Dear lammps user,

We know that the lammps has “compute rdf” command to calculate radial distribution function for a system of particles. It assumes symmetry/homogeneity in other two directions (theta and phi).

Is it possible to look calculate pair distribution as the function of r, theta and phi using the “chunk” command or by any other means!

Thanks in advance.

-Sanat

If you mean some form of 2d or 3d pair correlation function,

I think you’d have to modify the code in compute rdf to do that,

e.g. derive a compute rdf/2d or compute rdf/3d.

Steve

I’d be inclined to agree with Steve.

What you’re suggesting using chunk would be a form of double averaging that I have seen people do (and been surprised at its publication), but in terms of doing science its messy for no reason really - you have the particle positions! You can compute it! In some sense this is only a little bit useful for calculating small wave numbers in structure functions, i.e. Fourier Transform of the rdf or two-point velocity correlation.

I'd be inclined to agree with Steve.

What you're suggesting using chunk would be a form of double averaging

that I have seen people do (and been surprised at its publication), but in

terms of doing science its messy for no reason really - you have the

particle positions! You can compute it! In some sense this is only a

little bit useful for calculating small wave numbers in structure

functions, i.e. Fourier Transform of the rdf or two-point velocity

correlation.

in my personal opinion, multi-dimensional correlations by distance and

angle typically only make sense, if there is an orientational preference in

the system itself, e.g. if you are looking at distributions around atoms

in a surface. this almost always requires writing a custom(ized) code for

the system at hand.

for a more detailed look at more generalized radial distributions in bulk

systems, it may be of more use to resolve the g(r) by projection on

spherical harmonics. i think there is a detailed discussion of that in

"theory of molecular fluids" by gray and gubbins. it may also be worth

looking up some of the work of the group of alfons geiger in dortmund.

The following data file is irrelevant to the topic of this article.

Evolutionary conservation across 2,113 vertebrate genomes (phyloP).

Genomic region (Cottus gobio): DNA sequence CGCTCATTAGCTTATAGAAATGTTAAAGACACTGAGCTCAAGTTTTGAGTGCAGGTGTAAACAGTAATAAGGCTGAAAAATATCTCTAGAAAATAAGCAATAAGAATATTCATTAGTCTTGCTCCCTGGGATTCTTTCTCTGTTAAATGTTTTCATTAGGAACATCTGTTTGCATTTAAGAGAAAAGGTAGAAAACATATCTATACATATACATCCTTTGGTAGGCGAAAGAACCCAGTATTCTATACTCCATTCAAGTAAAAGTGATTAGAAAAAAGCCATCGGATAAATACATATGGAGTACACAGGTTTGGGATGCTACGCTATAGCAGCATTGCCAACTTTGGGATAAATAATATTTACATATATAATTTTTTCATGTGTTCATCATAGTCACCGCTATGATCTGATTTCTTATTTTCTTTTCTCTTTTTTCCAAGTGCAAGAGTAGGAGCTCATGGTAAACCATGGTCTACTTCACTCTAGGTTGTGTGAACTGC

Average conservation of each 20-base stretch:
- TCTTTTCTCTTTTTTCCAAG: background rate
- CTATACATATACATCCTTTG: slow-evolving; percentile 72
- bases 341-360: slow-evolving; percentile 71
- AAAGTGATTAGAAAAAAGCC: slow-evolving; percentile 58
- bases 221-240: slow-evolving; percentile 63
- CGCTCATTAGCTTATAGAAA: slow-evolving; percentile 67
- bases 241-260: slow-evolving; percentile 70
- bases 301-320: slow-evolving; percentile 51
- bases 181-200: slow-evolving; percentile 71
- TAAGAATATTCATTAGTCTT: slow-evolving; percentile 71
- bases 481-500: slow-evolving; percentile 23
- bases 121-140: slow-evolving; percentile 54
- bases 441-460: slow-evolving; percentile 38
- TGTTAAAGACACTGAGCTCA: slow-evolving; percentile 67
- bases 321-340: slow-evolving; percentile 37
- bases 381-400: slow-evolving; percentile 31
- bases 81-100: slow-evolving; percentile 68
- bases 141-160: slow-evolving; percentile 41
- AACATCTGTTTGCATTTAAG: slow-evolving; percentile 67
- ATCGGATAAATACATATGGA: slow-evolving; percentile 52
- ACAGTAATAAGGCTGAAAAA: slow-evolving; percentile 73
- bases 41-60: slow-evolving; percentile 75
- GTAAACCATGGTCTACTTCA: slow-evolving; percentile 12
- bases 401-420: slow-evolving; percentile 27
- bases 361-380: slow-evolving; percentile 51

there is likely more, but these are two sources i remember well from my

time as a grad student, when i was looking into recovering some of the

information, that is lost by the spherical averaging in g(r)s.

axel.

Great point, visualizing in some 3D systems, e.g. sheared, can be hard enough!

Thanks everyone,

The system I am trying to diagnose a 3-D box filled with point charge particles. The system is homogeneous yet there is a temperature anisotropy. I presume this temperature anisotropy will lead to a pair distribution which might not be spherically symmetric.

@Axel, thanks for the reference. It looks useful not only for pair distributions but for other statistical and thermodynamics stuffs as well.

-Sanat

Thanks everyone,

The system I am trying to diagnose a 3-D box filled with point charge

particles. The system is homogeneous yet there is a temperature anisotropy.

I presume this temperature anisotropy will lead to a pair distribution

which might not be spherically symmetric.

@Axel, thanks for the reference. It looks useful not only for pair

distributions but for other statistical and thermodynamics stuffs as well.

here is one more...

given your description, you probably may also benefit from a look at

"theory of simple liquids" by hansen and mcdonald, if you don't own a copy

already. i recall that the gray/gubbins book was pretty tough, while the

hansen/mcdonald was more accessible and thus i learned much more from it. i

hold in high regard since and have recommended it frequently.

axel.

1 Like